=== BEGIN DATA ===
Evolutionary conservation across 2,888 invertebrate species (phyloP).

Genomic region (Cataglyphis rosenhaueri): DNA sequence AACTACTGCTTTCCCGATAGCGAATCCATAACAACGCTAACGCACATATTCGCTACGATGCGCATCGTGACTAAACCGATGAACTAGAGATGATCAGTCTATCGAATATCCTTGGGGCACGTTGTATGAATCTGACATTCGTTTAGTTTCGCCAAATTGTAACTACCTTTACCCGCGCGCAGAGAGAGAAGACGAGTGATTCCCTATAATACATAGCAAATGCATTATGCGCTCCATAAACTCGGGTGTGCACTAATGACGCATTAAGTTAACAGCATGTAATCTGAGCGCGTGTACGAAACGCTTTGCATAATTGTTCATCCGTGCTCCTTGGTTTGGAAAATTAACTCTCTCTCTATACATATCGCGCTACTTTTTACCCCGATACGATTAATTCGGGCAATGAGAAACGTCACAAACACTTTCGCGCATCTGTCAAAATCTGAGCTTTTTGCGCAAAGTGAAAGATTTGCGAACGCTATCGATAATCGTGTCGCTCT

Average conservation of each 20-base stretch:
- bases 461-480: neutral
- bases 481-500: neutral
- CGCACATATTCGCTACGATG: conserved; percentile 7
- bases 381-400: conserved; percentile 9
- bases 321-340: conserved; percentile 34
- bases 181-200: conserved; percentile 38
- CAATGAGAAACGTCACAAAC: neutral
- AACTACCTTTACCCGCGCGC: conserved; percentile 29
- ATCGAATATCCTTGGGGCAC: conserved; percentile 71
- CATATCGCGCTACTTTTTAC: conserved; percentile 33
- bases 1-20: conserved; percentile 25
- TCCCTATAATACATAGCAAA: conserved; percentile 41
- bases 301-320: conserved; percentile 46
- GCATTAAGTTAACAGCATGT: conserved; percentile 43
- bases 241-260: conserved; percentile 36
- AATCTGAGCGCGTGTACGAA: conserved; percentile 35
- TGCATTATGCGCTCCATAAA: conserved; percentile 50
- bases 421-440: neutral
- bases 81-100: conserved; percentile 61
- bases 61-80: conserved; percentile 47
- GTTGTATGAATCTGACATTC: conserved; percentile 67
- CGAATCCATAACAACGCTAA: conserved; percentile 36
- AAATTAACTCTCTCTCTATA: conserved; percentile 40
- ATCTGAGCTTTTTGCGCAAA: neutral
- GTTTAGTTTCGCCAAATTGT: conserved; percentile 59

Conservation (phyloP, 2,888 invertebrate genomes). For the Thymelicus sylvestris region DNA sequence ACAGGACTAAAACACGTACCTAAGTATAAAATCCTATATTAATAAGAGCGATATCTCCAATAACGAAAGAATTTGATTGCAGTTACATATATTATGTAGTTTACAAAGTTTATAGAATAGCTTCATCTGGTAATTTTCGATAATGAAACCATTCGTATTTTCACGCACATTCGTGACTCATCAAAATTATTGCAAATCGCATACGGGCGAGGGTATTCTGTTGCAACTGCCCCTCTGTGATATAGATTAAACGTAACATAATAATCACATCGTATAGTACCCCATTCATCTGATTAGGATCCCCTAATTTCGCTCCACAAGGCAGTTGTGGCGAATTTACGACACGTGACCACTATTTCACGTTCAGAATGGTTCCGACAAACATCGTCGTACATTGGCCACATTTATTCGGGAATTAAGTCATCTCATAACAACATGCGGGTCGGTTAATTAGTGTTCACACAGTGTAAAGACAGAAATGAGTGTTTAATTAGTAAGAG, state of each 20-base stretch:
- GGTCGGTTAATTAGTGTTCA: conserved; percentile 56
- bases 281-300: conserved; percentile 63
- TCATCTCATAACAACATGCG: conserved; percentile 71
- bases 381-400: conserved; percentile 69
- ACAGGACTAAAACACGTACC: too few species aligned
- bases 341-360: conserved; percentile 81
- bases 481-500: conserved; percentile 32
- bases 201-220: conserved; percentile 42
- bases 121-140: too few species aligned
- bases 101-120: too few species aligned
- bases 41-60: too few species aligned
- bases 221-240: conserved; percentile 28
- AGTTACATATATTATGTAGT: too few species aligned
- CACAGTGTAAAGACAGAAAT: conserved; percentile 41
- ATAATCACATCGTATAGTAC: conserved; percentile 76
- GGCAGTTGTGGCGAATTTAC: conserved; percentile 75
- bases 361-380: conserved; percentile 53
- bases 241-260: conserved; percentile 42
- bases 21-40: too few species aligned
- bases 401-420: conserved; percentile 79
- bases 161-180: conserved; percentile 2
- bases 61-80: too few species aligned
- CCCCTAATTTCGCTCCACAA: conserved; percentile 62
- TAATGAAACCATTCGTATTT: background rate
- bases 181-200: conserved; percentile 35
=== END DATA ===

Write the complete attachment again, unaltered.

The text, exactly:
Evolutionary conservation across 2,888 invertebrate species (phyloP).

Genomic region (Cataglyphis rosenhaueri): DNA sequence AACTACTGCTTTCCCGATAGCGAATCCATAACAACGCTAACGCACATATTCGCTACGATGCGCATCGTGACTAAACCGATGAACTAGAGATGATCAGTCTATCGAATATCCTTGGGGCACGTTGTATGAATCTGACATTCGTTTAGTTTCGCCAAATTGTAACTACCTTTACCCGCGCGCAGAGAGAGAAGACGAGTGATTCCCTATAATACATAGCAAATGCATTATGCGCTCCATAAACTCGGGTGTGCACTAATGACGCATTAAGTTAACAGCATGTAATCTGAGCGCGTGTACGAAACGCTTTGCATAATTGTTCATCCGTGCTCCTTGGTTTGGAAAATTAACTCTCTCTCTATACATATCGCGCTACTTTTTACCCCGATACGATTAATTCGGGCAATGAGAAACGTCACAAACACTTTCGCGCATCTGTCAAAATCTGAGCTTTTTGCGCAAAGTGAAAGATTTGCGAACGCTATCGATAATCGTGTCGCTCT

Average conservation of each 20-base stretch:
- bases 461-480: neutral
- bases 481-500: neutral
- CGCACATATTCGCTACGATG: conserved; percentile 7
- bases 381-400: conserved; percentile 9
- bases 321-340: conserved; percentile 34
- bases 181-200: conserved; percentile 38
- CAATGAGAAACGTCACAAAC: neutral
- AACTACCTTTACCCGCGCGC: conserved; percentile 29
- ATCGAATATCCTTGGGGCAC: conserved; percentile 71
- CATATCGCGCTACTTTTTAC: conserved; percentile 33
- bases 1-20: conserved; percentile 25
- TCCCTATAATACATAGCAAA: conserved; percentile 41
- bases 301-320: conserved; percentile 46
- GCATTAAGTTAACAGCATGT: conserved; percentile 43
- bases 241-260: conserved; percentile 36
- AATCTGAGCGCGTGTACGAA: conserved; percentile 35
- TGCATTATGCGCTCCATAAA: conserved; percentile 50
- bases 421-440: neutral
- bases 81-100: conserved; percentile 61
- bases 61-80: conserved; percentile 47
- GTTGTATGAATCTGACATTC: conserved; percentile 67
- CGAATCCATAACAACGCTAA: conserved; percentile 36
- AAATTAACTCTCTCTCTATA: conserved; percentile 40
- ATCTGAGCTTTTTGCGCAAA: neutral
- GTTTAGTTTCGCCAAATTGT: conserved; percentile 59

Conservation (phyloP, 2,888 invertebrate genomes). For the Thymelicus sylvestris region DNA sequence ACAGGACTAAAACACGTACCTAAGTATAAAATCCTATATTAATAAGAGCGATATCTCCAATAACGAAAGAATTTGATTGCAGTTACATATATTATGTAGTTTACAAAGTTTATAGAATAGCTTCATCTGGTAATTTTCGATAATGAAACCATTCGTATTTTCACGCACATTCGTGACTCATCAAAATTATTGCAAATCGCATACGGGCGAGGGTATTCTGTTGCAACTGCCCCTCTGTGATATAGATTAAACGTAACATAATAATCACATCGTATAGTACCCCATTCATCTGATTAGGATCCCCTAATTTCGCTCCACAAGGCAGTTGTGGCGAATTTACGACACGTGACCACTATTTCACGTTCAGAATGGTTCCGACAAACATCGTCGTACATTGGCCACATTTATTCGGGAATTAAGTCATCTCATAACAACATGCGGGTCGGTTAATTAGTGTTCACACAGTGTAAAGACAGAAATGAGTGTTTAATTAGTAAGAG, state of each 20-base stretch:
- GGTCGGTTAATTAGTGTTCA: conserved; percentile 56
- bases 281-300: conserved; percentile 63
- TCATCTCATAACAACATGCG: conserved; percentile 71
- bases 381-400: conserved; percentile 69
- ACAGGACTAAAACACGTACC: too few species aligned
- bases 341-360: conserved; percentile 81
- bases 481-500: conserved; percentile 32
- bases 201-220: conserved; percentile 42
- bases 121-140: too few species aligned
- bases 101-120: too few species aligned
- bases 41-60: too few species aligned
- bases 221-240: conserved; percentile 28
- AGTTACATATATTATGTAGT: too few species aligned
- CACAGTGTAAAGACAGAAAT: conserved; percentile 41
- ATAATCACATCGTATAGTAC: conserved; percentile 76
- GGCAGTTGTGGCGAATTTAC: conserved; percentile 75
- bases 361-380: conserved; percentile 53
- bases 241-260: conserved; percentile 42
- bases 21-40: too few species aligned
- bases 401-420: conserved; percentile 79
- bases 161-180: conserved; percentile 2
- bases 61-80: too few species aligned
- CCCCTAATTTCGCTCCACAA: conserved; percentile 62
- TAATGAAACCATTCGTATTT: background rate
- bases 181-200: conserved; percentile 35